132 Days!!! 1887 Montrose was bred in Kentucky at McGrathiana Stud by Milton Young. Young’s sons, Jack and Tom would one day found the Thoroughbred Club of America.
Montrose would first be sold to W.S. Barnes, who would in turn sell him for $4,100 to the Labold Brothers, Alexander, and Ike, wholesale fish dealers of Cincinnati. The Labold Brothers would give the training duties to John McGinty. At 2, Montrose raced 13 times with a record of 2-2-2. The two wins were stakes races, the Free Handicap and the Cotton Exchange Stakes. His record at 3 out of 10 races was 3-2-4. He prepped for the Kentucky Derby in Lexington, finishing second in the Phoenix Stakes, and then winning the Blue Ribbon Stakes carrying 121 pounds.
Going into the Derby, even with a placing and a win, he was still the 6th choice in a field of 7 for the Kentucky Derby, at odds of 10-1. The day would start out with the threat of rain, and although it rained all around the area, it didn’t stop the crowd from piling in with an estimated 15-20,000 making the journey to watch the race. There was a brief shower at 2pm, but it didn’t alter the track, which was rated as fast.
The Kentucky Derby would have doubled the added money to the purse, from $1500 to $3000, making it competitive with other stakes races. This year the race was started from the chute which was a half-mile from the original grandstand, where previously it was started on the opposite side of the track. After one false start, the field was sent on its way.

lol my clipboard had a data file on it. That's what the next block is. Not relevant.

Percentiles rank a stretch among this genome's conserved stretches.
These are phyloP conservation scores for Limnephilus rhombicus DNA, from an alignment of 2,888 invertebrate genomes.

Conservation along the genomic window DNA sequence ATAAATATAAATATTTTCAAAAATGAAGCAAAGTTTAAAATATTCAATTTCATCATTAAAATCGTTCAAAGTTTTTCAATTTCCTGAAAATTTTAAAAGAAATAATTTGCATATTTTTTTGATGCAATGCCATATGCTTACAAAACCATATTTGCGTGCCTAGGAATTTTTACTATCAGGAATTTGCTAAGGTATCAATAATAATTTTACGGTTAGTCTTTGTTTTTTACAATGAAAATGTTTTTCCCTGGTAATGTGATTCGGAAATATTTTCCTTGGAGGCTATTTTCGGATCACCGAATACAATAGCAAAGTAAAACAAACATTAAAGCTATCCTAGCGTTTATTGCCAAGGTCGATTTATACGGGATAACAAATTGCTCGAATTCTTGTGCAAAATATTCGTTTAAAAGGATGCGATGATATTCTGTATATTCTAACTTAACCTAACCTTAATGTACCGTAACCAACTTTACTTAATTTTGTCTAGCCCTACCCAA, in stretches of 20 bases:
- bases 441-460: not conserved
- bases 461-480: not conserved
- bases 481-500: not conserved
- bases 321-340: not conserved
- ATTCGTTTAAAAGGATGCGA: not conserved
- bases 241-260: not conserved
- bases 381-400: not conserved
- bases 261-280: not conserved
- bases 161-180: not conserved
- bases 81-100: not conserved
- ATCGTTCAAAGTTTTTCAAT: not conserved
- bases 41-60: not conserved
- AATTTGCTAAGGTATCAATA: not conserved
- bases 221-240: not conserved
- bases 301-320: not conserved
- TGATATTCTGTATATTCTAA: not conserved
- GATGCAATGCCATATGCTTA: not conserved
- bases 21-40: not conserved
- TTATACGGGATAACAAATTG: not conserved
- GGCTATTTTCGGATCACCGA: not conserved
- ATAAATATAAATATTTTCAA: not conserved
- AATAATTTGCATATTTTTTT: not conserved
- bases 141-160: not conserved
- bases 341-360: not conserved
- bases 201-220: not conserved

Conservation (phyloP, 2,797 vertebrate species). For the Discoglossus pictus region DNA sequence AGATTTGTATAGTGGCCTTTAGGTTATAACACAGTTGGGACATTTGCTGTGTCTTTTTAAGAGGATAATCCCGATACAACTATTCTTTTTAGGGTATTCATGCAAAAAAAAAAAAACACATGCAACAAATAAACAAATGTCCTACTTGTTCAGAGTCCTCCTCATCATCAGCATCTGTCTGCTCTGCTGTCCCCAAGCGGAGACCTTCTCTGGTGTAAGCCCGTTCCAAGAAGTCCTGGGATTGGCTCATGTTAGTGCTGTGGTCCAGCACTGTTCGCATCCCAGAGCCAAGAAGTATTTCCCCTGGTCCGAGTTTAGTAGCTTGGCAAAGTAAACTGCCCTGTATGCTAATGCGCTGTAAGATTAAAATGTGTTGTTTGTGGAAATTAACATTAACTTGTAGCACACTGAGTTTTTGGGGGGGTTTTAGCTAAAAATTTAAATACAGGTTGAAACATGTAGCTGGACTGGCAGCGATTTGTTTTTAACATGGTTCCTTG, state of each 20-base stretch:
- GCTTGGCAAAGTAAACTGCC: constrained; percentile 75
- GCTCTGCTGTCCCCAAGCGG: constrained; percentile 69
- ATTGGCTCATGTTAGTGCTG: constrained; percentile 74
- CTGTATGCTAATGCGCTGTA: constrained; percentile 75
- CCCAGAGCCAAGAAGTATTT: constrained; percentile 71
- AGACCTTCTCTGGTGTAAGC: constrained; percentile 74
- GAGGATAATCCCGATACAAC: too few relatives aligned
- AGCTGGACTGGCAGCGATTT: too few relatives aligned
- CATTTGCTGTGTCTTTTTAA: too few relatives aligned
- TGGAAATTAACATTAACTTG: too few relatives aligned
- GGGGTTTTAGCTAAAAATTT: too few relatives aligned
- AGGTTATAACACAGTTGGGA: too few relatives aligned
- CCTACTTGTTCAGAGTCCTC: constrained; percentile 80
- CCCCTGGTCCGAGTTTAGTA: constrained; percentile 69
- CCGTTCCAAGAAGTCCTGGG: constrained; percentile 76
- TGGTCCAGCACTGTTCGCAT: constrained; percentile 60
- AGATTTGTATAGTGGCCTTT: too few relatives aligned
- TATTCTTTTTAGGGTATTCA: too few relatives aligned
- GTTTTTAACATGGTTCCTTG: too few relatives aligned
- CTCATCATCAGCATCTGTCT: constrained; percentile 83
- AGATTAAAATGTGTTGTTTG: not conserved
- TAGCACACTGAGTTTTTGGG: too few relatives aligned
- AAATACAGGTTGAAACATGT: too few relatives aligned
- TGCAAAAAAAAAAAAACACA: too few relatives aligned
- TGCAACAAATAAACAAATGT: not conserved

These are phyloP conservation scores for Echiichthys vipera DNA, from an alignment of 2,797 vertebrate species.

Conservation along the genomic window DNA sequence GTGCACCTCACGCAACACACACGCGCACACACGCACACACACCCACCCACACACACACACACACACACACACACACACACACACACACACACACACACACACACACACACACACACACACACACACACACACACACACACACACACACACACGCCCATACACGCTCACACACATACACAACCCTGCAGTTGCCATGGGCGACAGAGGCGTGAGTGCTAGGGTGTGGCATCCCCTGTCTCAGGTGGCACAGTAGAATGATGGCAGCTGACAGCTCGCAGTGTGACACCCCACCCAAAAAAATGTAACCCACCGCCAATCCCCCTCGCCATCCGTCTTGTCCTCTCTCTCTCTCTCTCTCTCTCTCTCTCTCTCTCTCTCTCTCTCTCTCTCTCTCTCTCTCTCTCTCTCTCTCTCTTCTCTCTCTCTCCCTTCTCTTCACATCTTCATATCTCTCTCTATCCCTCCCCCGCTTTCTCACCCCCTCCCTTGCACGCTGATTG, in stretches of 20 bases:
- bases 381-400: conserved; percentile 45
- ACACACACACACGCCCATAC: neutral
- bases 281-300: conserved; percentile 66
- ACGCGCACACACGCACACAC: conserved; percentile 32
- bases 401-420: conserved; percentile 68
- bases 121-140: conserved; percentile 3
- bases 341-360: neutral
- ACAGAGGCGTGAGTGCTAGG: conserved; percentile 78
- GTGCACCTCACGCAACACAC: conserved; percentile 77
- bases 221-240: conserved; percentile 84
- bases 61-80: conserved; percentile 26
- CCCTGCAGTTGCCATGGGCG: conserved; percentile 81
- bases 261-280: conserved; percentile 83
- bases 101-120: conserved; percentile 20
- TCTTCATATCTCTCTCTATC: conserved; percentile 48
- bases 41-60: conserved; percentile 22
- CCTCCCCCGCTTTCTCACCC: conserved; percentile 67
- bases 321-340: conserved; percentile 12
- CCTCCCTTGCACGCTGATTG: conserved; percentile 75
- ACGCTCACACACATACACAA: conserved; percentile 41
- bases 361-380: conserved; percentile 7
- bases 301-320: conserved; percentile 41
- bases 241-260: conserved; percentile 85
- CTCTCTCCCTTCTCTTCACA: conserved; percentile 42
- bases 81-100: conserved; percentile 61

Montrose was ridden by 17YO jockey Isaac Lewis, who guided the colt through traffic to take a two length lead by the first turn. When they came into the stretch, the duo was still leading by a length, and swung out to the middle of the track. Montrose, Jim Gore, and Jacobin were all driving, trying to reach the wire first. While the others tried to close in, Lewis asked more of Montrose, who refired and went on to win easily by three-quarters of a length, in a time of 2:39 ¼. The Brothers were said to have made $20,000 on Montrose’s victory, with $4,200 of that the purse money for winning.
The Louisville Commercial reported in its Derby Notes: Overheard in the crowd—“Who win?” eagerly. “Montrose,” sadly. “--------!” empathetically. Jim Gore came out of the race lame and was thought to have to be retired, but would come back to the races 8 days later, and win the Clark Stakes. Montrose was a stakes winner every season that he ran, through his 5YO year. At three, he also added the St. Leger Stakes to his resume. He would win 4 stakes at 4, and 2 at 5. Bill Corum, from the New York Journal, said of the Kentucky Derby, “Once you have seen the light and learned to be in Louisville on the first Saturday in May, you become a part of the Derby and the Derby becomes a part of you”.